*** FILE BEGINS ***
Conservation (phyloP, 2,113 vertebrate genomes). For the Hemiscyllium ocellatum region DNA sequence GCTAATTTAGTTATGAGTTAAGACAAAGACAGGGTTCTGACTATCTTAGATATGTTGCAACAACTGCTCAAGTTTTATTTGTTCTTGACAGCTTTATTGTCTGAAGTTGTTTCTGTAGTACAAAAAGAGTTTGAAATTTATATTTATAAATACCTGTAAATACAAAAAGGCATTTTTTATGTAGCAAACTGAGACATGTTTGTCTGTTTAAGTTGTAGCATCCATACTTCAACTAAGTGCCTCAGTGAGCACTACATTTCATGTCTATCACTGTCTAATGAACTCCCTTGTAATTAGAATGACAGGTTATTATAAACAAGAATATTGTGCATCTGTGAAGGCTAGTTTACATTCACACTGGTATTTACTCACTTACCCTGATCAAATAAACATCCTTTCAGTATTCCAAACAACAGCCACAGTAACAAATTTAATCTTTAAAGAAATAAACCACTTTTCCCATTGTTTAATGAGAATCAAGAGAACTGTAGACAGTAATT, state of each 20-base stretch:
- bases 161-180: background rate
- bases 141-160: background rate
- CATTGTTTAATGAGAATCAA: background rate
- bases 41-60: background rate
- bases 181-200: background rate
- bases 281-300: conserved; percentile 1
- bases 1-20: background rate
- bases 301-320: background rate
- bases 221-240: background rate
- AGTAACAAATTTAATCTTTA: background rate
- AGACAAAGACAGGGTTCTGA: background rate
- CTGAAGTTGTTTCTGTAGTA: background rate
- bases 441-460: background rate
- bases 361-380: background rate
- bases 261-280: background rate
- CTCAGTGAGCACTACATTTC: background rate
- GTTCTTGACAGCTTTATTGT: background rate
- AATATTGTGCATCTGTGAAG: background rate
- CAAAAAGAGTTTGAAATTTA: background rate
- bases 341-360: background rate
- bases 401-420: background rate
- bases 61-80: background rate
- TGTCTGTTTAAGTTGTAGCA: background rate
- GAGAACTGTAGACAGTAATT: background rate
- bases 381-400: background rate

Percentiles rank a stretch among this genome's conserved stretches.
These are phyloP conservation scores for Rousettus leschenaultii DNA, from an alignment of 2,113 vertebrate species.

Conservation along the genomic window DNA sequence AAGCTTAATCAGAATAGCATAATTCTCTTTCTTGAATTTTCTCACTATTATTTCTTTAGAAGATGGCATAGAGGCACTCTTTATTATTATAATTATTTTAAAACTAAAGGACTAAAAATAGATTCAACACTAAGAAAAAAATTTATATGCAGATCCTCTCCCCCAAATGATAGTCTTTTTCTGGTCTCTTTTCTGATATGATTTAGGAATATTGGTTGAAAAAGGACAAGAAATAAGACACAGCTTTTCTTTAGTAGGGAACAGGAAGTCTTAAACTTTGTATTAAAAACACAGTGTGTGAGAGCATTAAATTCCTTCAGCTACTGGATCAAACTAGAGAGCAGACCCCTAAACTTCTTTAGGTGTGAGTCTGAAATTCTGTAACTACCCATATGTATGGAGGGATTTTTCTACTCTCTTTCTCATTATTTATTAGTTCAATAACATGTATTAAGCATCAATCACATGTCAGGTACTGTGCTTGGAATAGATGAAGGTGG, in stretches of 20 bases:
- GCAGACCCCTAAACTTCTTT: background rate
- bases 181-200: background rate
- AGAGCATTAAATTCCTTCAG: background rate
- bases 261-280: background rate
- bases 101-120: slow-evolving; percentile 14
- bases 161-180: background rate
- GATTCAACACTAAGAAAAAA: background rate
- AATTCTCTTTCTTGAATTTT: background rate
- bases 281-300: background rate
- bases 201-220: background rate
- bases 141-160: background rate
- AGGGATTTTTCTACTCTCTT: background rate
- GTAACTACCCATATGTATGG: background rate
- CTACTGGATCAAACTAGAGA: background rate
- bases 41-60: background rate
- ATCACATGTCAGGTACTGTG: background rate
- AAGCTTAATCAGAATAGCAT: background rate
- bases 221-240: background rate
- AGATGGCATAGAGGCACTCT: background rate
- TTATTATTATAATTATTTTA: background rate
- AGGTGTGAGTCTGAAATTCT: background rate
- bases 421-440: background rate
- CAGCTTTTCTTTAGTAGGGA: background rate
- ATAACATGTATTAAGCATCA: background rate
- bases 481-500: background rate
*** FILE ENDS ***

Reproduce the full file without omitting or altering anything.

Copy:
Conservation (phyloP, 2,113 vertebrate genomes). For the Hemiscyllium ocellatum region DNA sequence GCTAATTTAGTTATGAGTTAAGACAAAGACAGGGTTCTGACTATCTTAGATATGTTGCAACAACTGCTCAAGTTTTATTTGTTCTTGACAGCTTTATTGTCTGAAGTTGTTTCTGTAGTACAAAAAGAGTTTGAAATTTATATTTATAAATACCTGTAAATACAAAAAGGCATTTTTTATGTAGCAAACTGAGACATGTTTGTCTGTTTAAGTTGTAGCATCCATACTTCAACTAAGTGCCTCAGTGAGCACTACATTTCATGTCTATCACTGTCTAATGAACTCCCTTGTAATTAGAATGACAGGTTATTATAAACAAGAATATTGTGCATCTGTGAAGGCTAGTTTACATTCACACTGGTATTTACTCACTTACCCTGATCAAATAAACATCCTTTCAGTATTCCAAACAACAGCCACAGTAACAAATTTAATCTTTAAAGAAATAAACCACTTTTCCCATTGTTTAATGAGAATCAAGAGAACTGTAGACAGTAATT, state of each 20-base stretch:
- bases 161-180: background rate
- bases 141-160: background rate
- CATTGTTTAATGAGAATCAA: background rate
- bases 41-60: background rate
- bases 181-200: background rate
- bases 281-300: conserved; percentile 1
- bases 1-20: background rate
- bases 301-320: background rate
- bases 221-240: background rate
- AGTAACAAATTTAATCTTTA: background rate
- AGACAAAGACAGGGTTCTGA: background rate
- CTGAAGTTGTTTCTGTAGTA: background rate
- bases 441-460: background rate
- bases 361-380: background rate
- bases 261-280: background rate
- CTCAGTGAGCACTACATTTC: background rate
- GTTCTTGACAGCTTTATTGT: background rate
- AATATTGTGCATCTGTGAAG: background rate
- CAAAAAGAGTTTGAAATTTA: background rate
- bases 341-360: background rate
- bases 401-420: background rate
- bases 61-80: background rate
- TGTCTGTTTAAGTTGTAGCA: background rate
- GAGAACTGTAGACAGTAATT: background rate
- bases 381-400: background rate

Percentiles rank a stretch among this genome's conserved stretches.
These are phyloP conservation scores for Rousettus leschenaultii DNA, from an alignment of 2,113 vertebrate species.

Conservation along the genomic window DNA sequence AAGCTTAATCAGAATAGCATAATTCTCTTTCTTGAATTTTCTCACTATTATTTCTTTAGAAGATGGCATAGAGGCACTCTTTATTATTATAATTATTTTAAAACTAAAGGACTAAAAATAGATTCAACACTAAGAAAAAAATTTATATGCAGATCCTCTCCCCCAAATGATAGTCTTTTTCTGGTCTCTTTTCTGATATGATTTAGGAATATTGGTTGAAAAAGGACAAGAAATAAGACACAGCTTTTCTTTAGTAGGGAACAGGAAGTCTTAAACTTTGTATTAAAAACACAGTGTGTGAGAGCATTAAATTCCTTCAGCTACTGGATCAAACTAGAGAGCAGACCCCTAAACTTCTTTAGGTGTGAGTCTGAAATTCTGTAACTACCCATATGTATGGAGGGATTTTTCTACTCTCTTTCTCATTATTTATTAGTTCAATAACATGTATTAAGCATCAATCACATGTCAGGTACTGTGCTTGGAATAGATGAAGGTGG, in stretches of 20 bases:
- GCAGACCCCTAAACTTCTTT: background rate
- bases 181-200: background rate
- AGAGCATTAAATTCCTTCAG: background rate
- bases 261-280: background rate
- bases 101-120: slow-evolving; percentile 14
- bases 161-180: background rate
- GATTCAACACTAAGAAAAAA: background rate
- AATTCTCTTTCTTGAATTTT: background rate
- bases 281-300: background rate
- bases 201-220: background rate
- bases 141-160: background rate
- AGGGATTTTTCTACTCTCTT: background rate
- GTAACTACCCATATGTATGG: background rate
- CTACTGGATCAAACTAGAGA: background rate
- bases 41-60: background rate
- ATCACATGTCAGGTACTGTG: background rate
- AAGCTTAATCAGAATAGCAT: background rate
- bases 221-240: background rate
- AGATGGCATAGAGGCACTCT: background rate
- TTATTATTATAATTATTTTA: background rate
- AGGTGTGAGTCTGAAATTCT: background rate
- bases 421-440: background rate
- CAGCTTTTCTTTAGTAGGGA: background rate
- ATAACATGTATTAAGCATCA: background rate
- bases 481-500: background rate